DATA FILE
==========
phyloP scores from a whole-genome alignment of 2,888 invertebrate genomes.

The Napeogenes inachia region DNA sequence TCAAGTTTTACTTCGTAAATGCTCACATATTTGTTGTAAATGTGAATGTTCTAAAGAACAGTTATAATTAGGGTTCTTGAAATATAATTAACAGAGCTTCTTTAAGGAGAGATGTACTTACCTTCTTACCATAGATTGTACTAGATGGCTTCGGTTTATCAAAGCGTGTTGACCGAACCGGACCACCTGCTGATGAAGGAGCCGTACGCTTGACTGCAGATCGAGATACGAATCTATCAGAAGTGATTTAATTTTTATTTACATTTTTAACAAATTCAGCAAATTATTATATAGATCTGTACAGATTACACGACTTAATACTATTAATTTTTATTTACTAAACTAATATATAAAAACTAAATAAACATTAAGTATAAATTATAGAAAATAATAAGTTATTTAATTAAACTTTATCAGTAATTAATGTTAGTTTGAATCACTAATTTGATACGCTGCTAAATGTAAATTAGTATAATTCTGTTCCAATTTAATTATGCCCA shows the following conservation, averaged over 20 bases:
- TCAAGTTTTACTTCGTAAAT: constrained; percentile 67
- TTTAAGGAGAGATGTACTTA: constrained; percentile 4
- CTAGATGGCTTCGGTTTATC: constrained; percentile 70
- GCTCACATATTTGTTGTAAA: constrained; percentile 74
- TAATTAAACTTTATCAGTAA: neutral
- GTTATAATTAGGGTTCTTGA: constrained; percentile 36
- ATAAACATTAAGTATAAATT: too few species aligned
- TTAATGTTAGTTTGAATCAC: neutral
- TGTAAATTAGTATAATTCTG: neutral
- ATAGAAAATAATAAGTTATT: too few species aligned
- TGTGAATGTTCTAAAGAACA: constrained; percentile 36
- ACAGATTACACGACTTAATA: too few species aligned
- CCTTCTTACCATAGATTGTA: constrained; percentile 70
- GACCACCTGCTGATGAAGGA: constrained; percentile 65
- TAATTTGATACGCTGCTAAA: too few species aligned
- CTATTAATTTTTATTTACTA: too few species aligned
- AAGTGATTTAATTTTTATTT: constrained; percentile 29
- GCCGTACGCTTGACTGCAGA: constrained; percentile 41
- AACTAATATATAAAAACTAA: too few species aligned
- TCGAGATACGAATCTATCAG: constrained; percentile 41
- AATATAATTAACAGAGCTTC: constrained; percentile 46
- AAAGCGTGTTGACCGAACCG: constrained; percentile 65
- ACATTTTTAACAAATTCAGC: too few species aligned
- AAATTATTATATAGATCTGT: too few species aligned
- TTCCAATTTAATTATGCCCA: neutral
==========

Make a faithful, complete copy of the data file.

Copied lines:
phyloP scores from a whole-genome alignment of 2,888 invertebrate genomes.

The Napeogenes inachia region DNA sequence TCAAGTTTTACTTCGTAAATGCTCACATATTTGTTGTAAATGTGAATGTTCTAAAGAACAGTTATAATTAGGGTTCTTGAAATATAATTAACAGAGCTTCTTTAAGGAGAGATGTACTTACCTTCTTACCATAGATTGTACTAGATGGCTTCGGTTTATCAAAGCGTGTTGACCGAACCGGACCACCTGCTGATGAAGGAGCCGTACGCTTGACTGCAGATCGAGATACGAATCTATCAGAAGTGATTTAATTTTTATTTACATTTTTAACAAATTCAGCAAATTATTATATAGATCTGTACAGATTACACGACTTAATACTATTAATTTTTATTTACTAAACTAATATATAAAAACTAAATAAACATTAAGTATAAATTATAGAAAATAATAAGTTATTTAATTAAACTTTATCAGTAATTAATGTTAGTTTGAATCACTAATTTGATACGCTGCTAAATGTAAATTAGTATAATTCTGTTCCAATTTAATTATGCCCA shows the following conservation, averaged over 20 bases:
- TCAAGTTTTACTTCGTAAAT: constrained; percentile 67
- TTTAAGGAGAGATGTACTTA: constrained; percentile 4
- CTAGATGGCTTCGGTTTATC: constrained; percentile 70
- GCTCACATATTTGTTGTAAA: constrained; percentile 74
- TAATTAAACTTTATCAGTAA: neutral
- GTTATAATTAGGGTTCTTGA: constrained; percentile 36
- ATAAACATTAAGTATAAATT: too few species aligned
- TTAATGTTAGTTTGAATCAC: neutral
- TGTAAATTAGTATAATTCTG: neutral
- ATAGAAAATAATAAGTTATT: too few species aligned
- TGTGAATGTTCTAAAGAACA: constrained; percentile 36
- ACAGATTACACGACTTAATA: too few species aligned
- CCTTCTTACCATAGATTGTA: constrained; percentile 70
- GACCACCTGCTGATGAAGGA: constrained; percentile 65
- TAATTTGATACGCTGCTAAA: too few species aligned
- CTATTAATTTTTATTTACTA: too few species aligned
- AAGTGATTTAATTTTTATTT: constrained; percentile 29
- GCCGTACGCTTGACTGCAGA: constrained; percentile 41
- AACTAATATATAAAAACTAA: too few species aligned
- TCGAGATACGAATCTATCAG: constrained; percentile 41
- AATATAATTAACAGAGCTTC: constrained; percentile 46
- AAAGCGTGTTGACCGAACCG: constrained; percentile 65
- ACATTTTTAACAAATTCAGC: too few species aligned
- AAATTATTATATAGATCTGT: too few species aligned
- TTCCAATTTAATTATGCCCA: neutral